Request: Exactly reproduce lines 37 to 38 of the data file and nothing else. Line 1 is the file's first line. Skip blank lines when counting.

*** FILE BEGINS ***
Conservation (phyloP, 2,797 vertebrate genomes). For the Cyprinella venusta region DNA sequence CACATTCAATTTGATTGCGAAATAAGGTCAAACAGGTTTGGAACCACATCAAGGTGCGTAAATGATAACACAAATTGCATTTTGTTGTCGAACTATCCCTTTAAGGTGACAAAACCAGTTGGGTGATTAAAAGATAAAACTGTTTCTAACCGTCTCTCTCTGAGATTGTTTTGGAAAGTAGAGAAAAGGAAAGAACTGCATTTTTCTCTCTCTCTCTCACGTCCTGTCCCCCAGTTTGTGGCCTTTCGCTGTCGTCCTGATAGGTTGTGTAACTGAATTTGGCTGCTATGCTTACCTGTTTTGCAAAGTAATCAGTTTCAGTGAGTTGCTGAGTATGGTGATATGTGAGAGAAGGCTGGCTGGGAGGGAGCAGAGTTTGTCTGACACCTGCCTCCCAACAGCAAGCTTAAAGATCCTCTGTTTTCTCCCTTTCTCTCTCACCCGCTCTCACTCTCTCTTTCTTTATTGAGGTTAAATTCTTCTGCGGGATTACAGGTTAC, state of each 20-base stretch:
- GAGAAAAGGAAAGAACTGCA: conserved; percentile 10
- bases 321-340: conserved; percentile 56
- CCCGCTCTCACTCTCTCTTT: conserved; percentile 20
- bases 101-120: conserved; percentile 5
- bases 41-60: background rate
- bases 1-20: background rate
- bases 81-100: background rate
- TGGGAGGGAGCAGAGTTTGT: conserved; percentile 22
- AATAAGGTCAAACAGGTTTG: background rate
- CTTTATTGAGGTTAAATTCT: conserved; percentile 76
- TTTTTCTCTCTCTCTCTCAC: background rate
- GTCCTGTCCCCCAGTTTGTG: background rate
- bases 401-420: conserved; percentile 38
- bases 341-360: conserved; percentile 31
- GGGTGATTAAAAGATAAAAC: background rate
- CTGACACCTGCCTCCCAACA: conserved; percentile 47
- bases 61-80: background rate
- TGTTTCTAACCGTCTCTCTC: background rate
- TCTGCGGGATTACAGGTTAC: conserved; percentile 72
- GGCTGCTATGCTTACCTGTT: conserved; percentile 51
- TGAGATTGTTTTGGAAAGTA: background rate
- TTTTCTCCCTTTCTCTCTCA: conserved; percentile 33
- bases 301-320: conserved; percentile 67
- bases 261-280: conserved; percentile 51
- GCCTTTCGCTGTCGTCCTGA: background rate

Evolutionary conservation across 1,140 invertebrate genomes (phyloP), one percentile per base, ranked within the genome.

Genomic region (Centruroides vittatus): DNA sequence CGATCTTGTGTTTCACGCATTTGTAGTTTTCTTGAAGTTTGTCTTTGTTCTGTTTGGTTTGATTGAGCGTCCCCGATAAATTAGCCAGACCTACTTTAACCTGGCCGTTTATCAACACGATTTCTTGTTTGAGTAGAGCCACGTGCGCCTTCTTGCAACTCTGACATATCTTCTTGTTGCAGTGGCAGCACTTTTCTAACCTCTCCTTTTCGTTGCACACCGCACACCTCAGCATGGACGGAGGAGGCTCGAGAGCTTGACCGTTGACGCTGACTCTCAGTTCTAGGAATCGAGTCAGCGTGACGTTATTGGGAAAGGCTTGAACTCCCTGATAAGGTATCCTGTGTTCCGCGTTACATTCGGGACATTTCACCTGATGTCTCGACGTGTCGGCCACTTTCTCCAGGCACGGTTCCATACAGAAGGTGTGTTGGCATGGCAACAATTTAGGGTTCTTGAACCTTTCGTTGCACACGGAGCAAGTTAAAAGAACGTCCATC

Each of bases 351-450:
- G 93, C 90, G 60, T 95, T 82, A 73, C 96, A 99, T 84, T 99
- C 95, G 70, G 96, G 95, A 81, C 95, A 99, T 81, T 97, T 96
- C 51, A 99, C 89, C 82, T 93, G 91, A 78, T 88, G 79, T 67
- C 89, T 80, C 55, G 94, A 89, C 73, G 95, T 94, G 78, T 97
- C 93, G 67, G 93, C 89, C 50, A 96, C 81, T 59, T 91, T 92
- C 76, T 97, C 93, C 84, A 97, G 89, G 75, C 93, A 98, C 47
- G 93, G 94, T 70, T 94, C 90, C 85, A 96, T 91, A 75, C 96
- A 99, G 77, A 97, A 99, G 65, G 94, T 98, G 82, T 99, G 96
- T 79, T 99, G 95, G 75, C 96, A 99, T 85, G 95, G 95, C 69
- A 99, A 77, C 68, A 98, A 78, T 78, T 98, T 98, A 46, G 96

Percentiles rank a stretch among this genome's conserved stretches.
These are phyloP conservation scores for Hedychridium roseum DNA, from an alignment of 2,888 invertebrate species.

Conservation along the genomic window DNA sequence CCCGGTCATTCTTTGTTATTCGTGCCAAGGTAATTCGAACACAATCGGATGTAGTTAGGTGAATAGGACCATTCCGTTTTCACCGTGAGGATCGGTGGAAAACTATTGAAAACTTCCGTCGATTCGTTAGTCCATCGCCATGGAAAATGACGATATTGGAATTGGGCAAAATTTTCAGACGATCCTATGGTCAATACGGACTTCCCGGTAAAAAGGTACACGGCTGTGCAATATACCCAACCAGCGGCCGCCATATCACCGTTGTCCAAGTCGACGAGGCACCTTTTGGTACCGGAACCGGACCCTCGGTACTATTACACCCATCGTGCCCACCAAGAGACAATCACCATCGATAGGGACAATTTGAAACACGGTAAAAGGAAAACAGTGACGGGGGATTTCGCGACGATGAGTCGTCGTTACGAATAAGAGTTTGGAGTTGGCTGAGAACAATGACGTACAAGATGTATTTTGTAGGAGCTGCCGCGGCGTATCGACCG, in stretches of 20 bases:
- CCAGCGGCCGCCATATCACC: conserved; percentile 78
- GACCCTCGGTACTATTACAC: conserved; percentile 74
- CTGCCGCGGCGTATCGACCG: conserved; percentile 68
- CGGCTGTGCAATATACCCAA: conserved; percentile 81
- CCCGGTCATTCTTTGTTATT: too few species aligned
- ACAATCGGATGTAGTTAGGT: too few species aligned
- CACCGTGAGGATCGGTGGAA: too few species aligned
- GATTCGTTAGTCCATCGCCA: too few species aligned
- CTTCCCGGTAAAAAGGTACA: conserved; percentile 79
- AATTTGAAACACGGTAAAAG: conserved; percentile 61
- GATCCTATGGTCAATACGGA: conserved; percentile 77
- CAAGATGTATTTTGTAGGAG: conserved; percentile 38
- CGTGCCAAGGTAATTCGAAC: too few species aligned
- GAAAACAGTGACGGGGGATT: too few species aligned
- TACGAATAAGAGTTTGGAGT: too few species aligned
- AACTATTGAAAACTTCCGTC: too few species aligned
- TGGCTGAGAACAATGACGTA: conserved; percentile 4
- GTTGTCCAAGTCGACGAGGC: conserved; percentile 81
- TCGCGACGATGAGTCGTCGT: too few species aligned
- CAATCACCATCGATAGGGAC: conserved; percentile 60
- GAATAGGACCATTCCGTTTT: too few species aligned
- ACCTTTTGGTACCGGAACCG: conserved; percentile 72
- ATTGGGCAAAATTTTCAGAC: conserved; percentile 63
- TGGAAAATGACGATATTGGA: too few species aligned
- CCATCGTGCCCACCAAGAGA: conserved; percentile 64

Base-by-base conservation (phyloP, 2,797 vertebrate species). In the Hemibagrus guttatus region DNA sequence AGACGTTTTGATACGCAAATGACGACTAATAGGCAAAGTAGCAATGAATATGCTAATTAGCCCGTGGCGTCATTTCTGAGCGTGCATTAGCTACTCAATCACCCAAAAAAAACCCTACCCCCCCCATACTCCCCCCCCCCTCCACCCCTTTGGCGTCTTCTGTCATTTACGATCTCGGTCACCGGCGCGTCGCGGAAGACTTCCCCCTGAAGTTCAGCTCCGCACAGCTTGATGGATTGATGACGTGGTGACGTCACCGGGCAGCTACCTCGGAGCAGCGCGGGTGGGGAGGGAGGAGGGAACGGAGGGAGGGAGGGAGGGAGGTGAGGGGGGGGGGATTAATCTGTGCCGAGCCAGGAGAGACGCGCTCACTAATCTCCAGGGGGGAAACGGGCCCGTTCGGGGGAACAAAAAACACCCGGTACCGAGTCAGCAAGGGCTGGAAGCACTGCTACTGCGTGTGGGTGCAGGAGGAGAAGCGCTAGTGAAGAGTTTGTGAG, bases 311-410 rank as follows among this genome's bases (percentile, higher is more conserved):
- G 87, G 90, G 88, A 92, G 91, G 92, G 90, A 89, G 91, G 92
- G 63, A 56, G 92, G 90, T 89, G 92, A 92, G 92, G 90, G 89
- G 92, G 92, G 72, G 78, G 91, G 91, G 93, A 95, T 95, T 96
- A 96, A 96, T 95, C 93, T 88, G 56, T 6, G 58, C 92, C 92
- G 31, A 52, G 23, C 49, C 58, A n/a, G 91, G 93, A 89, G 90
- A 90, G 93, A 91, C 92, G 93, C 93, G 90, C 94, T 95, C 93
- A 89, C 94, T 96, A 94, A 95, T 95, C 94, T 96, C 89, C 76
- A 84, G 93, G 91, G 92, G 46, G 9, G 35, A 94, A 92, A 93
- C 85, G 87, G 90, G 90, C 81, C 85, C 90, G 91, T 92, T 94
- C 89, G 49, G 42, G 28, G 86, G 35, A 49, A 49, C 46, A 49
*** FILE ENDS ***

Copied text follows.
- A 99, G 77, A 97, A 99, G 65, G 94, T 98, G 82, T 99, G 96
- T 79, T 99, G 95, G 75, C 96, A 99, T 85, G 95, G 95, C 69